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I often work with graduate students at a particular university in Europe (I am in the US), in a kind of supervisory role.

In the past, I've used a shared wiki for this kind of collaboration. The students take informal but very detailed notes on the wiki as they work. I regularly check on the latest contributions, and comment on the wiki directly if I have something to add. This is analogous to the way I can "drop in" on local students and check in/help out whenever I find myself with some free time on my hands (which is much more frequent than my availability for "real" scheduled meetings.)

It is especially useful because the difference in timezones makes it hard to schedule "face to face" meetings over Skype.

A student I am currently working with has informed me that he has dyslexia. His writing speed is slow, so keeping copious notes on a wiki is just not practical. (Even instant messaging is difficult.)

Any suggestions regarding how to facilitate this collaboration?

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    Why don't you schedule skype/facetime meeting with that particular student? I understand scheduling can be difficult as you have mentioned, but maybe for one student its worth the time? – The Guy Apr 22 '16 at 20:49
  • @TheFireGuy "the difference in timezones makes it hard to schedule "face to face" meetings over Skype." – ff524 Apr 22 '16 at 20:50
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    "I understand scheduling can be difficult as you have mentioned, but maybe for one student its worth the time?" – The Guy Apr 22 '16 at 20:51
  • @TheFireGuy It's not a matter of lack of time. It's a matter of him being awake when I'm asleep, and vice versa. – ff524 Apr 22 '16 at 20:52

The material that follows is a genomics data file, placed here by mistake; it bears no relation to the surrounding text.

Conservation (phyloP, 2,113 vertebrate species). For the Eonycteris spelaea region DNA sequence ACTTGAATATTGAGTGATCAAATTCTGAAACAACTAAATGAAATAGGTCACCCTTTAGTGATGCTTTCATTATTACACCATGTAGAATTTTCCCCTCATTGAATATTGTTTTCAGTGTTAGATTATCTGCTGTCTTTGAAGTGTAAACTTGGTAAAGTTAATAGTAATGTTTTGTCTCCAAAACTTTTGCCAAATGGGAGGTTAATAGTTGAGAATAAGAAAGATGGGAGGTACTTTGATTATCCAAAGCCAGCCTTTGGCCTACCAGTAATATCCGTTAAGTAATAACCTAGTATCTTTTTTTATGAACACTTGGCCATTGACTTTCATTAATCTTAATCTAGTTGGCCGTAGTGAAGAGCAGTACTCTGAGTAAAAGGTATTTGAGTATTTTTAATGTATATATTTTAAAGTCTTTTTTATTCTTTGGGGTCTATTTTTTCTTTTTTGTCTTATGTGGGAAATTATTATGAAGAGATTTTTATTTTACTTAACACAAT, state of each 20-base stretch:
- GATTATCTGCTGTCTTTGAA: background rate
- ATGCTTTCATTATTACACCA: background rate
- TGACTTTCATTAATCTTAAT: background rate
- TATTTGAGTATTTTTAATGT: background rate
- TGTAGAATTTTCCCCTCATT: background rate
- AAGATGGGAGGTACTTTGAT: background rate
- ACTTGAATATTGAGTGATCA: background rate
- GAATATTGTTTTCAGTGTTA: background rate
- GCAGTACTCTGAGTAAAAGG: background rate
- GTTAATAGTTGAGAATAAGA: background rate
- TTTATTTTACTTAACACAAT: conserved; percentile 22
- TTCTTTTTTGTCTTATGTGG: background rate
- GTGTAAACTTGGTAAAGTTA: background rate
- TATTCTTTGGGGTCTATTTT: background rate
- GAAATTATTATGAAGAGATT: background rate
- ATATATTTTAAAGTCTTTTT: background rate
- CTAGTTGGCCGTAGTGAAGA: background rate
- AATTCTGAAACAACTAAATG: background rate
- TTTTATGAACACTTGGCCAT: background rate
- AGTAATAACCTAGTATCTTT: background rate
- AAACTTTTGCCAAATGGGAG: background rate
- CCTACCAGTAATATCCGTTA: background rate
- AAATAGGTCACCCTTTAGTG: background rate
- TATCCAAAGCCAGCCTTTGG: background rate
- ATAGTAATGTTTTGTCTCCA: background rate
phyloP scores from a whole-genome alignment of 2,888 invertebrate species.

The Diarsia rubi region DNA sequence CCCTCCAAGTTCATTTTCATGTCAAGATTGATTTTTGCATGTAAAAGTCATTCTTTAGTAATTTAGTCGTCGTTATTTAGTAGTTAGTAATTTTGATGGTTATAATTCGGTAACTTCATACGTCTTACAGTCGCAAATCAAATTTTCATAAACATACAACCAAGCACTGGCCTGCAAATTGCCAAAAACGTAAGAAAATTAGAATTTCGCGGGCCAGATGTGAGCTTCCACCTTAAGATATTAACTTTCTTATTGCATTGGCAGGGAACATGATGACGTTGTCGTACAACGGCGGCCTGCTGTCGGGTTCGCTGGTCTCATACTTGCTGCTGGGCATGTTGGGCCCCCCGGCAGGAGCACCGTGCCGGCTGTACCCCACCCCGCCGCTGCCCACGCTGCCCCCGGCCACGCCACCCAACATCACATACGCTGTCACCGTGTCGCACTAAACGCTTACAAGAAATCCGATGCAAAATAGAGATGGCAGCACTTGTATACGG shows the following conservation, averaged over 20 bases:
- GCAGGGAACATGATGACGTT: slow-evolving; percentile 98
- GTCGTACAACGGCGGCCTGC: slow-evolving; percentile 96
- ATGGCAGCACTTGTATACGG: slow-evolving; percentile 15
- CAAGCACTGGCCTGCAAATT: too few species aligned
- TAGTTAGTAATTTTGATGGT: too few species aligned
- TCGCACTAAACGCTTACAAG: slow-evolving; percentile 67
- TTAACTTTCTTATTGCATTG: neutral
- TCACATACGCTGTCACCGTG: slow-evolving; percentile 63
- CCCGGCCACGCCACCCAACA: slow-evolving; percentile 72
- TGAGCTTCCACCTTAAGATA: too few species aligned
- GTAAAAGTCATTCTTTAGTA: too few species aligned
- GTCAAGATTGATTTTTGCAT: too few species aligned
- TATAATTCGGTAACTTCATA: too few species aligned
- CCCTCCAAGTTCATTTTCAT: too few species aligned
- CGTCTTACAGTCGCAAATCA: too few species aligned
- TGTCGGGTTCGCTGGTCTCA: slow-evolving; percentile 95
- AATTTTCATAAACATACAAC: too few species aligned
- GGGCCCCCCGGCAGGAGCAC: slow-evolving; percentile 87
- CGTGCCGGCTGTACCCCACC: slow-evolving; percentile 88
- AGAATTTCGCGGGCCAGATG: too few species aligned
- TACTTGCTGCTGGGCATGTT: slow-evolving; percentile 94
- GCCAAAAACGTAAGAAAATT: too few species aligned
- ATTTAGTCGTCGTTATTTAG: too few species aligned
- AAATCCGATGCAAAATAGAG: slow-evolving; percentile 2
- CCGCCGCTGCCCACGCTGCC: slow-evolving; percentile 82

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    I totally understand, what I'm trying to say is that YOU might have to sacrifice to accommodate his/her needs (or even him/her has to sacrifice, simply just because you have the advisory role). I also understand that this might not be a good solution for you, but if it was me and I had to do a weekly (is it weekly?) meeting, I would try to schedule something for weekends (maybe?). – The Guy Apr 22 '16 at 20:57
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There are interesting aspects raised by this question, not the least at which end of a distant interaction does the adjustment take place. Should the dyslexic collaborator make adjustments or should the other party make accommodations? The issue of the influence any legislation is also interesting.

If the collaboration arrangement is a formalised one, does any anti-discrimination laws apply at the US end which would require the US party to make adjustments? Not knowing details of local laws I cannot say, but local advice might need to be obtained. Even if it is not a requirement to do anything there may be other imperatives such as the protection of university reputation that could be affected by not being able to enable effective collaborations with disabled students.

At the European end the location would indicate if their university should be providing resources to enable adjustments. If it was the UK (I know it is not) the the student's university would already have an obligation to support adjustments to enable the participation in the collaboration on equal terms.